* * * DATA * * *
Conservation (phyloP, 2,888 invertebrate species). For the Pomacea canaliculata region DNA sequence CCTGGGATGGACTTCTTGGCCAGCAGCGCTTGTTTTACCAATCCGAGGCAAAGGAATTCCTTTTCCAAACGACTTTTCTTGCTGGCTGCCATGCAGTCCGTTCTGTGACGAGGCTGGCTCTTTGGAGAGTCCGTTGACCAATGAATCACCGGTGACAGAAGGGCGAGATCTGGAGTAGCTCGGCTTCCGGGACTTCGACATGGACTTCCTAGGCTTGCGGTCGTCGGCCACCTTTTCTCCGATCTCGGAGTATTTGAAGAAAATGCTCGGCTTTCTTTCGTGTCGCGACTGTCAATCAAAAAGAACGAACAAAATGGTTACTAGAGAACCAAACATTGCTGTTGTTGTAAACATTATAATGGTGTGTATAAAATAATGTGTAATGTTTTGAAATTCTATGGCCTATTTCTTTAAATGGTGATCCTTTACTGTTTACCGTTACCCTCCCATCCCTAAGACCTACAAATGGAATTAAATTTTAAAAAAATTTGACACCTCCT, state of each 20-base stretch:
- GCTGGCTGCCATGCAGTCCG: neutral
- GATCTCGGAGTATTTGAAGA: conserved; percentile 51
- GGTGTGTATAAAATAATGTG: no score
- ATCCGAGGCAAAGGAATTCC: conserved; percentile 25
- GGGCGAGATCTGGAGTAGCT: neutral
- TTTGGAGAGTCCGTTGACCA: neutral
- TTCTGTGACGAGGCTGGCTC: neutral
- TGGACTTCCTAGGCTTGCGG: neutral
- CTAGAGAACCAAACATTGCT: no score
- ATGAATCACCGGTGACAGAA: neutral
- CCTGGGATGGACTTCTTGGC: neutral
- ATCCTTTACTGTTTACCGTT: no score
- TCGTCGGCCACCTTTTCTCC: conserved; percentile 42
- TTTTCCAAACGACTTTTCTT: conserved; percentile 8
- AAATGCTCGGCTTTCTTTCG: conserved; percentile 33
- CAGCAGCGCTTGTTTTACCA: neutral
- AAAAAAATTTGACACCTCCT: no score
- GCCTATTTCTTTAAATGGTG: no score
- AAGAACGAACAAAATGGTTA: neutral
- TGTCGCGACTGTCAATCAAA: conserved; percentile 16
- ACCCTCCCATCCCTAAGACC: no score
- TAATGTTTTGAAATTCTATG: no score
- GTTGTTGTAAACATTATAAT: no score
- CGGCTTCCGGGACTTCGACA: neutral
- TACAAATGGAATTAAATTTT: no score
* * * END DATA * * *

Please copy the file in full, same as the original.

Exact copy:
Conservation (phyloP, 2,888 invertebrate species). For the Pomacea canaliculata region DNA sequence CCTGGGATGGACTTCTTGGCCAGCAGCGCTTGTTTTACCAATCCGAGGCAAAGGAATTCCTTTTCCAAACGACTTTTCTTGCTGGCTGCCATGCAGTCCGTTCTGTGACGAGGCTGGCTCTTTGGAGAGTCCGTTGACCAATGAATCACCGGTGACAGAAGGGCGAGATCTGGAGTAGCTCGGCTTCCGGGACTTCGACATGGACTTCCTAGGCTTGCGGTCGTCGGCCACCTTTTCTCCGATCTCGGAGTATTTGAAGAAAATGCTCGGCTTTCTTTCGTGTCGCGACTGTCAATCAAAAAGAACGAACAAAATGGTTACTAGAGAACCAAACATTGCTGTTGTTGTAAACATTATAATGGTGTGTATAAAATAATGTGTAATGTTTTGAAATTCTATGGCCTATTTCTTTAAATGGTGATCCTTTACTGTTTACCGTTACCCTCCCATCCCTAAGACCTACAAATGGAATTAAATTTTAAAAAAATTTGACACCTCCT, state of each 20-base stretch:
- GCTGGCTGCCATGCAGTCCG: neutral
- GATCTCGGAGTATTTGAAGA: conserved; percentile 51
- GGTGTGTATAAAATAATGTG: no score
- ATCCGAGGCAAAGGAATTCC: conserved; percentile 25
- GGGCGAGATCTGGAGTAGCT: neutral
- TTTGGAGAGTCCGTTGACCA: neutral
- TTCTGTGACGAGGCTGGCTC: neutral
- TGGACTTCCTAGGCTTGCGG: neutral
- CTAGAGAACCAAACATTGCT: no score
- ATGAATCACCGGTGACAGAA: neutral
- CCTGGGATGGACTTCTTGGC: neutral
- ATCCTTTACTGTTTACCGTT: no score
- TCGTCGGCCACCTTTTCTCC: conserved; percentile 42
- TTTTCCAAACGACTTTTCTT: conserved; percentile 8
- AAATGCTCGGCTTTCTTTCG: conserved; percentile 33
- CAGCAGCGCTTGTTTTACCA: neutral
- AAAAAAATTTGACACCTCCT: no score
- GCCTATTTCTTTAAATGGTG: no score
- AAGAACGAACAAAATGGTTA: neutral
- TGTCGCGACTGTCAATCAAA: conserved; percentile 16
- ACCCTCCCATCCCTAAGACC: no score
- TAATGTTTTGAAATTCTATG: no score
- GTTGTTGTAAACATTATAAT: no score
- CGGCTTCCGGGACTTCGACA: neutral
- TACAAATGGAATTAAATTTT: no score